Spread the wealth? What Americans think

Economy, Politics, Presidential Elections, US Economy, US Elections, US Politics

In my post, after the third presidential debate, about McCain’s efforts to make “spreading the wealth around” sound like the most ominous thing, I quoted Ezra Klein as saying that “for most folks, spreading the wealth around probably seems like a good idea” right now.

This is correct, Brian Schaffner of the CCPS argued yesterday at his new home on pollster.com. Taking as lead how the ABC/WaPo poll hasn’t shown any movement this month on the question which candidate is trusted more on the question of taxes, he digs up data showing so from a 2003 survey conducted by NPR, the Kaiser Family Foundation and the Kennedy School of Government.

Moreover, in case you’re feeling doubtful about those sponsors, the same thing is largely confirmed by Gallup data, which the polling firm’s in-depth look at the issue on Thursday revealed.

Schaffner argues that the McCain camp’s insistence that Obama’s proposal to raise taxes on the top 5% of income-earners smacks of class struggle and socialism doesn’t drill into much of a popular perception. It isn’t surprising “that McCain hasn’t gotten much traction by criticizing the fact that Obama wants to increase taxes for high income Americans,” Schaffner writes, because the 2003 survey actually showed that most Americans believe “high income people pay less than their fair share”. Over 60% of Independents, over 70% of Democrats and even a plurality of Republicans  agreed. Barely over 10% of independents and some 30% of Republicans, on the other hand, thought that high income people “pay more than their fair share”:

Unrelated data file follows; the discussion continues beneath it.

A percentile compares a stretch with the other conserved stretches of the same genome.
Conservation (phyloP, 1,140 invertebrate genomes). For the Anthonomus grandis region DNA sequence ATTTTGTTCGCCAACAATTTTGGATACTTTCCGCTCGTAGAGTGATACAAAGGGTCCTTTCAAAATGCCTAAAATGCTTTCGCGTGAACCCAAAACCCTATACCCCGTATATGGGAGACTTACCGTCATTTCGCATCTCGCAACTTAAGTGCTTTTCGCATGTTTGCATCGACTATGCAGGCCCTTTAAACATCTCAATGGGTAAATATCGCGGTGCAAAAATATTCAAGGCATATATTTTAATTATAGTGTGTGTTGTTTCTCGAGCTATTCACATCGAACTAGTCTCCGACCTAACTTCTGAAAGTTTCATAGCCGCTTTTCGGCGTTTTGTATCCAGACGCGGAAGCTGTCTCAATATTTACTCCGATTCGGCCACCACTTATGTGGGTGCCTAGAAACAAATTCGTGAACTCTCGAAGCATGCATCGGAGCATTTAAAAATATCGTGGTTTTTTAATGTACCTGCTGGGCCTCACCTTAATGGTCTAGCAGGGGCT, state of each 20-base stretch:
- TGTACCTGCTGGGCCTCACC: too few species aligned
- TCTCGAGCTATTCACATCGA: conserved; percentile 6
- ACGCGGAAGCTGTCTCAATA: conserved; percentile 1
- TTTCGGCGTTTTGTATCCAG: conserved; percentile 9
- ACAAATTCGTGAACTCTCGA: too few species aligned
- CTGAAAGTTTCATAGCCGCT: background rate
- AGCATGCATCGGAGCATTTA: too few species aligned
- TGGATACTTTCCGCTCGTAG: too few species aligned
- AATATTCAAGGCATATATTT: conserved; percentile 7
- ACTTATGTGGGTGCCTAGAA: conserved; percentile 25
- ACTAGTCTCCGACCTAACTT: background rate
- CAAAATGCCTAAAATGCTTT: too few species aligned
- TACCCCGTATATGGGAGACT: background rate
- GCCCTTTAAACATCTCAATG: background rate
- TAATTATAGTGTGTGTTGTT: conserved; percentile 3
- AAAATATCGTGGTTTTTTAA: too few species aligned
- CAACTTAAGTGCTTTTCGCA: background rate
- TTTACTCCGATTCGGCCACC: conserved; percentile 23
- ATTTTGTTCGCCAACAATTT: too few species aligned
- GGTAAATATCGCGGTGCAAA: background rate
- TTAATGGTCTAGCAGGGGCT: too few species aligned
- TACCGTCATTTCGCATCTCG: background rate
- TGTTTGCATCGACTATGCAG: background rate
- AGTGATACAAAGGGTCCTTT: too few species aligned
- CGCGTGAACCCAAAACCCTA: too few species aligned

The Gallup polling data doesn’t directly address the question whether wealthy Americans pay enough taxes, but it does show a majority of Americans believing that “the distribution of money and wealth in this country” isn’t “fair”. Throughout intermittent polls in the last twenty-odd years, an ample majority opined that wealth should be “more evenly distributed among a larger percentage of the people,” while just 27-37% believed that the current distribution is fair:

Two details strike me in this graph. The opinion that “spreading the wealth around” seems like a good idea isn’t just something that’s coming up “right now”, in the face of a financial crisis; it’s actually been pretty consistent through the years. But there’s two kinds of variations over time.

At times of economic trouble, the opinion becomes a bit more wide-spread still (1990, 2007-2008). But agreement dipped quite sharply twice, both times during a presidential election campaign (September 2000 and this month). That suggests that McCain may not be drilling into much of a popular consensus, but ragging on the subject does help Republican candidates rile up enough of their own partisan base to polarise opinions more on the mater. Which can’t help in appealing to independents, but must help in mobilising conservative voters.

The Gallup data confirm a sharp partisan split on the question. By over 2:1, Republicans think the distribution of wealth in America is fair; Democrats, conversely, overwhelmingly believe it should be more evenly distributed. But notably, Independent voters clearly side with the Democrats on this, answering almost 2 to 1 that it should be more evenly distributed among more people.

When the question is essentially rephrased to emphasise the redistributionist role of the government in taxation, opinions become more divided. Overall, in the 2003 survey, “37% of registered voters strongly disagreed .. while 28% strongly agreed” that “it is the responsibility of government to reduce the differences in income between people with high incomes and people with low incomes,” with the rest evenly divided. But in two important ways, McCain is just preaching to the choir with his message on this question.